Are you persuaded that Supreme Court nominee Elena Kagan is not gay, and that it should never have mattered anyway? Good, because we can now move on to her next supposed shortcoming.
"The Supreme Court needs more moms," proclaims the headline of Ann Gerhart's story in the Washington Post. I don't mind Gerhart making her case for this cause. We can debate that (though that's not what I'll do here). What I do mind is the way she marshals her arguments. Usually, it is not what she says that's wrong, but what she implies or doesn't say.
Let's start with her bottom line:
"Motherhood offers a one-word verifier. It signals a woman with an intensity of life experiences, jammed with joys and fears, unpredictability and intimacy, all outside the workplace. Much of the time, it's the opposite of being strategic and assiduously prepared."
Maybe so. But I don't like the apparent assumption that women without children do not have "an intensity of life experiences, jammed with joys and fears, unpredictability and intimacy, all outside the workplace" unless they can prove otherwise. By women without children, Gerhart seems to mean single women (as will become clear in the next example).
In her insistence that intense life experiences must happen outside of the workplace in order to count, Gerhart is perpetuating the work vs. life dichotomy that is so commonplace (as illustrated, for example, in the Shriver Report). Why not value work experiences that are so engaging that they, too, offer intensity and unpredictability?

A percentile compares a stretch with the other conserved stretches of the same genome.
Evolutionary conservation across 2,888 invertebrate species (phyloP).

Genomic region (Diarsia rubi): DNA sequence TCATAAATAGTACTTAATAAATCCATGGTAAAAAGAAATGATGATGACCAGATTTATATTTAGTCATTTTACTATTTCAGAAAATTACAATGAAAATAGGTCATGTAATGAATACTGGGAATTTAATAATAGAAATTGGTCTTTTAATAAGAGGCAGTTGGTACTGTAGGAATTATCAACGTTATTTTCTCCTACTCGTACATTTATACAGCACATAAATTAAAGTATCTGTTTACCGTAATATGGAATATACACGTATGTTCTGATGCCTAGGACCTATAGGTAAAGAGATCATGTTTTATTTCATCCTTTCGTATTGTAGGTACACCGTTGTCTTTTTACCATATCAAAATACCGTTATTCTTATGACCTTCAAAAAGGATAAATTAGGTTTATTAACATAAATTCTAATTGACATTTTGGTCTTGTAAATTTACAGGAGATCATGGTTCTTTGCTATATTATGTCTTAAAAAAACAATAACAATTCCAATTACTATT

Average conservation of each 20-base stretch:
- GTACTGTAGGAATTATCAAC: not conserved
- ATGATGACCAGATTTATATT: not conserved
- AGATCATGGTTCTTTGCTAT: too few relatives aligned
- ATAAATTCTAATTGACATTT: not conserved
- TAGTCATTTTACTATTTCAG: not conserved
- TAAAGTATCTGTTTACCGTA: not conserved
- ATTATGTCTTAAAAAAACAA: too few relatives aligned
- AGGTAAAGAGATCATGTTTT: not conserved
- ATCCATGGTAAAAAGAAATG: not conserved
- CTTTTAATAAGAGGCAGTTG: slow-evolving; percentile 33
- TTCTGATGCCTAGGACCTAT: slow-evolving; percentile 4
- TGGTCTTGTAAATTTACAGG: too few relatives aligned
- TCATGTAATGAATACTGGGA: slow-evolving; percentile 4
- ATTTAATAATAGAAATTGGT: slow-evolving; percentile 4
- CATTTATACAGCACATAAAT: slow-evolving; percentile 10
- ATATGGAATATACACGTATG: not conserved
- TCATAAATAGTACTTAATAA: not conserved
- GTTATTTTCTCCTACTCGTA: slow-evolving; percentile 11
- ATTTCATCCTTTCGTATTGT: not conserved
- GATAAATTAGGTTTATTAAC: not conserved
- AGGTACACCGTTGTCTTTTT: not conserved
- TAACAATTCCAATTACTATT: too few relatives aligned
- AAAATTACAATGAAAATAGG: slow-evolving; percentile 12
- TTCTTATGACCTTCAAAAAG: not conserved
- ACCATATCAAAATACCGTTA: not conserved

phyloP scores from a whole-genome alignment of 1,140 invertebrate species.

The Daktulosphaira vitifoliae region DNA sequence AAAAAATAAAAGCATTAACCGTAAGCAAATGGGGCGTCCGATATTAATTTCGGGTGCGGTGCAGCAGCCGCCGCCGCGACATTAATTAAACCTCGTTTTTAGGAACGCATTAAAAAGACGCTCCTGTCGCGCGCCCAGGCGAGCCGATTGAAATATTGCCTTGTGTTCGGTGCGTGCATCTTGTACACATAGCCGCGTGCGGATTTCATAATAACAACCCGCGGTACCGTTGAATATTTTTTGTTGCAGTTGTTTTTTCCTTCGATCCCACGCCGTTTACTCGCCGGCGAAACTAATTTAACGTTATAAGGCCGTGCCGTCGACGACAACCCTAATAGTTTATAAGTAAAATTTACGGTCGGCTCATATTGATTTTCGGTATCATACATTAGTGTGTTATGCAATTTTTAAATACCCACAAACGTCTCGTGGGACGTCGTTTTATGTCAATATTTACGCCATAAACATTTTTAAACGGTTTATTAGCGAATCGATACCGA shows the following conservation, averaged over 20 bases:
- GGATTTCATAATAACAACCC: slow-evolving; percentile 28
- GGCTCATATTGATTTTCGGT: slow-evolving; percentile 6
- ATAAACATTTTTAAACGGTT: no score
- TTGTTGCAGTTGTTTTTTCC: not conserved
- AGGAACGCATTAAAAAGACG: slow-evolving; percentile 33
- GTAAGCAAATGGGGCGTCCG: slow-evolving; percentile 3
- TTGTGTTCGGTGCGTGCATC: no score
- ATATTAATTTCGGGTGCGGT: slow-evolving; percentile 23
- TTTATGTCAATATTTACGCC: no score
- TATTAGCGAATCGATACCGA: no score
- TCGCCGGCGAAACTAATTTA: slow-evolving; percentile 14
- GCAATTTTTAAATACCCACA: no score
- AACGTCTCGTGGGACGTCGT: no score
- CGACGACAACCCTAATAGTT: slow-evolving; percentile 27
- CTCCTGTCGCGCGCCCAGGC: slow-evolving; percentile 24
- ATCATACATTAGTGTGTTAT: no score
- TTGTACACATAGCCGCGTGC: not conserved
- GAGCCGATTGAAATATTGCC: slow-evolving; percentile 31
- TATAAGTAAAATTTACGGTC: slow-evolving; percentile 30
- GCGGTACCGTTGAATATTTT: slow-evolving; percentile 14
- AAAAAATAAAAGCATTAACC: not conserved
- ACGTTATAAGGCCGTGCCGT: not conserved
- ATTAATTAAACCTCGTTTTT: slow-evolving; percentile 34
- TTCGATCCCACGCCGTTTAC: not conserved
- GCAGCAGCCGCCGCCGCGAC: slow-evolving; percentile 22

Also, why frame careful preparation as a bad thing, and (if you are advocating for mothers) as something that "much of the time" is not characteristic of mothers?
Now check this out. Referring to mothers who have served on the Supreme Court, Gerhart says:
"Sandra Day O'Connor and Ruth Bader Ginsburg, who joined the bench in 1981 and 1993, respectively, benefited from high-achieving husbands who held the Bible for them as they were sworn in, supported their aspirations and sacrificed for their careers."
True, O'Connor and Ginsburg are mothers, but having a husband is not part of the definition of motherhood. At least 9.9 million women are single mothers (a number that's been increasing).
Also, I think a woman needs a husband to hold the Bible like a fish needs a bicycle.
More seriously, Gerhart leaves the impression that having a husband is solely a plus. When Sandra Day O'Connor stepped down from the Court to care for her ailing husband, I wished she were single so she would have served longer. With apologies to my Italian compadres, I'd prefer a Court with more O'Connor's and fewer Alito's. It's a preference that has nothing to do with ethnicity.
Here's a stereotype that readers may find all too familiar:
"In saying he wants justices who have ‘heart' and ‘empathy,' and who understand ‘how our laws affect the daily realities of people's lives,' Obama has invited us to ask who has a life outside work and who doesn't."
Guess whom Gerhart sees as not having a life?